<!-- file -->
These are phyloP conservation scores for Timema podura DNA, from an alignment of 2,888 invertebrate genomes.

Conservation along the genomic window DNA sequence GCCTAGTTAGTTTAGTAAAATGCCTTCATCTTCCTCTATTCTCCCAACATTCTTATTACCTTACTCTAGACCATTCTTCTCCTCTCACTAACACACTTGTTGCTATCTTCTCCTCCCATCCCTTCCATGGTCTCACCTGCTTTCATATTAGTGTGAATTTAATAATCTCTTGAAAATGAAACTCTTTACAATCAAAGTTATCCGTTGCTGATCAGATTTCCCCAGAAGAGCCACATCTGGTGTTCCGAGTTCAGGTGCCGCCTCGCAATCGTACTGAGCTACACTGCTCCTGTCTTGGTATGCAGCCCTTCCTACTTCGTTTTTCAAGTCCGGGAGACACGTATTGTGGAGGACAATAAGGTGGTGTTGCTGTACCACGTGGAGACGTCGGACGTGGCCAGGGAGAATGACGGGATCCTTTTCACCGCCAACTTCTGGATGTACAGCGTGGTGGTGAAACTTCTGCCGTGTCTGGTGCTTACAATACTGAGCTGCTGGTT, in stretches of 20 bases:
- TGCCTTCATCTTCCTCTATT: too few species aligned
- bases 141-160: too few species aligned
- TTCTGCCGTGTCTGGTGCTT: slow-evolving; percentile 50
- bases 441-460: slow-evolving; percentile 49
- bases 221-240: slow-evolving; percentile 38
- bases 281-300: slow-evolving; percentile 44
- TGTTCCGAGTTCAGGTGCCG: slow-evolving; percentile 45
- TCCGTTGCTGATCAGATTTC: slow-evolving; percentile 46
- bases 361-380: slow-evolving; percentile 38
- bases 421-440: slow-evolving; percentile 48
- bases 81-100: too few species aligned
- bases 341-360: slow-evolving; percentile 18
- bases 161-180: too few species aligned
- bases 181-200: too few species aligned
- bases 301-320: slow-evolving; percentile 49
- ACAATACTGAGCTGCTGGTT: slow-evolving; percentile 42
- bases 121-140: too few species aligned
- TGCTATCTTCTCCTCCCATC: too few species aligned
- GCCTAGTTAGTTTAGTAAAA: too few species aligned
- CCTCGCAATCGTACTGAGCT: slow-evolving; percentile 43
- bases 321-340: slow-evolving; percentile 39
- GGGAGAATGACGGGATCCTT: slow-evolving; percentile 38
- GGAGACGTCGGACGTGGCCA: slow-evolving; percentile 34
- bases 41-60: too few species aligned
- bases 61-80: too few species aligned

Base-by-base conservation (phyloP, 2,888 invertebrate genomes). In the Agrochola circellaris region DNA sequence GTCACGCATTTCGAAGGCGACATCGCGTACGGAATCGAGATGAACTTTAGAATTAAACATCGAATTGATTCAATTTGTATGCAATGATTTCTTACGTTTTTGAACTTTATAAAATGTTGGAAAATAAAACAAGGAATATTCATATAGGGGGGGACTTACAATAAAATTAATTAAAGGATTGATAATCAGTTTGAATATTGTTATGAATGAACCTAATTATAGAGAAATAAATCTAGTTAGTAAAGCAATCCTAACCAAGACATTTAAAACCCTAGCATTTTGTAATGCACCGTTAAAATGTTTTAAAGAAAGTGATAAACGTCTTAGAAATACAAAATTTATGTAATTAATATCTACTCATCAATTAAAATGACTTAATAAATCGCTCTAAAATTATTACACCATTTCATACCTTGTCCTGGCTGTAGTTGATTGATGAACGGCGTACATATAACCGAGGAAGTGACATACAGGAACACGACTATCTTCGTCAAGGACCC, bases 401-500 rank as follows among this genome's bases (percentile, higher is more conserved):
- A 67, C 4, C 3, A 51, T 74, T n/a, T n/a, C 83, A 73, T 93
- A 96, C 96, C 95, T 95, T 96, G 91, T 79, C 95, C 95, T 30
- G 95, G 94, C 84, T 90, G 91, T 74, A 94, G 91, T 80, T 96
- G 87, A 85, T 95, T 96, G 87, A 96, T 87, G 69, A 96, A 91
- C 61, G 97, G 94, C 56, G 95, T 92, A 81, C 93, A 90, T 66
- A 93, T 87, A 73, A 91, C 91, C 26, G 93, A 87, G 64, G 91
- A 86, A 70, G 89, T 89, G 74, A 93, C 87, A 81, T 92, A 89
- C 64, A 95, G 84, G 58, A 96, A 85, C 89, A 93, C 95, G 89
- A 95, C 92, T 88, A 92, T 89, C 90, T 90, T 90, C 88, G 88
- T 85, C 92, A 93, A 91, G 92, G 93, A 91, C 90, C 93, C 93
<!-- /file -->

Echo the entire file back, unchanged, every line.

These are phyloP conservation scores for Timema podura DNA, from an alignment of 2,888 invertebrate genomes.

Conservation along the genomic window DNA sequence GCCTAGTTAGTTTAGTAAAATGCCTTCATCTTCCTCTATTCTCCCAACATTCTTATTACCTTACTCTAGACCATTCTTCTCCTCTCACTAACACACTTGTTGCTATCTTCTCCTCCCATCCCTTCCATGGTCTCACCTGCTTTCATATTAGTGTGAATTTAATAATCTCTTGAAAATGAAACTCTTTACAATCAAAGTTATCCGTTGCTGATCAGATTTCCCCAGAAGAGCCACATCTGGTGTTCCGAGTTCAGGTGCCGCCTCGCAATCGTACTGAGCTACACTGCTCCTGTCTTGGTATGCAGCCCTTCCTACTTCGTTTTTCAAGTCCGGGAGACACGTATTGTGGAGGACAATAAGGTGGTGTTGCTGTACCACGTGGAGACGTCGGACGTGGCCAGGGAGAATGACGGGATCCTTTTCACCGCCAACTTCTGGATGTACAGCGTGGTGGTGAAACTTCTGCCGTGTCTGGTGCTTACAATACTGAGCTGCTGGTT, in stretches of 20 bases:
- TGCCTTCATCTTCCTCTATT: too few species aligned
- bases 141-160: too few species aligned
- TTCTGCCGTGTCTGGTGCTT: slow-evolving; percentile 50
- bases 441-460: slow-evolving; percentile 49
- bases 221-240: slow-evolving; percentile 38
- bases 281-300: slow-evolving; percentile 44
- TGTTCCGAGTTCAGGTGCCG: slow-evolving; percentile 45
- TCCGTTGCTGATCAGATTTC: slow-evolving; percentile 46
- bases 361-380: slow-evolving; percentile 38
- bases 421-440: slow-evolving; percentile 48
- bases 81-100: too few species aligned
- bases 341-360: slow-evolving; percentile 18
- bases 161-180: too few species aligned
- bases 181-200: too few species aligned
- bases 301-320: slow-evolving; percentile 49
- ACAATACTGAGCTGCTGGTT: slow-evolving; percentile 42
- bases 121-140: too few species aligned
- TGCTATCTTCTCCTCCCATC: too few species aligned
- GCCTAGTTAGTTTAGTAAAA: too few species aligned
- CCTCGCAATCGTACTGAGCT: slow-evolving; percentile 43
- bases 321-340: slow-evolving; percentile 39
- GGGAGAATGACGGGATCCTT: slow-evolving; percentile 38
- GGAGACGTCGGACGTGGCCA: slow-evolving; percentile 34
- bases 41-60: too few species aligned
- bases 61-80: too few species aligned

Base-by-base conservation (phyloP, 2,888 invertebrate genomes). In the Agrochola circellaris region DNA sequence GTCACGCATTTCGAAGGCGACATCGCGTACGGAATCGAGATGAACTTTAGAATTAAACATCGAATTGATTCAATTTGTATGCAATGATTTCTTACGTTTTTGAACTTTATAAAATGTTGGAAAATAAAACAAGGAATATTCATATAGGGGGGGACTTACAATAAAATTAATTAAAGGATTGATAATCAGTTTGAATATTGTTATGAATGAACCTAATTATAGAGAAATAAATCTAGTTAGTAAAGCAATCCTAACCAAGACATTTAAAACCCTAGCATTTTGTAATGCACCGTTAAAATGTTTTAAAGAAAGTGATAAACGTCTTAGAAATACAAAATTTATGTAATTAATATCTACTCATCAATTAAAATGACTTAATAAATCGCTCTAAAATTATTACACCATTTCATACCTTGTCCTGGCTGTAGTTGATTGATGAACGGCGTACATATAACCGAGGAAGTGACATACAGGAACACGACTATCTTCGTCAAGGACCC, bases 401-500 rank as follows among this genome's bases (percentile, higher is more conserved):
- A 67, C 4, C 3, A 51, T 74, T n/a, T n/a, C 83, A 73, T 93
- A 96, C 96, C 95, T 95, T 96, G 91, T 79, C 95, C 95, T 30
- G 95, G 94, C 84, T 90, G 91, T 74, A 94, G 91, T 80, T 96
- G 87, A 85, T 95, T 96, G 87, A 96, T 87, G 69, A 96, A 91
- C 61, G 97, G 94, C 56, G 95, T 92, A 81, C 93, A 90, T 66
- A 93, T 87, A 73, A 91, C 91, C 26, G 93, A 87, G 64, G 91
- A 86, A 70, G 89, T 89, G 74, A 93, C 87, A 81, T 92, A 89
- C 64, A 95, G 84, G 58, A 96, A 85, C 89, A 93, C 95, G 89
- A 95, C 92, T 88, A 92, T 89, C 90, T 90, T 90, C 88, G 88
- T 85, C 92, A 93, A 91, G 92, G 93, A 91, C 90, C 93, C 93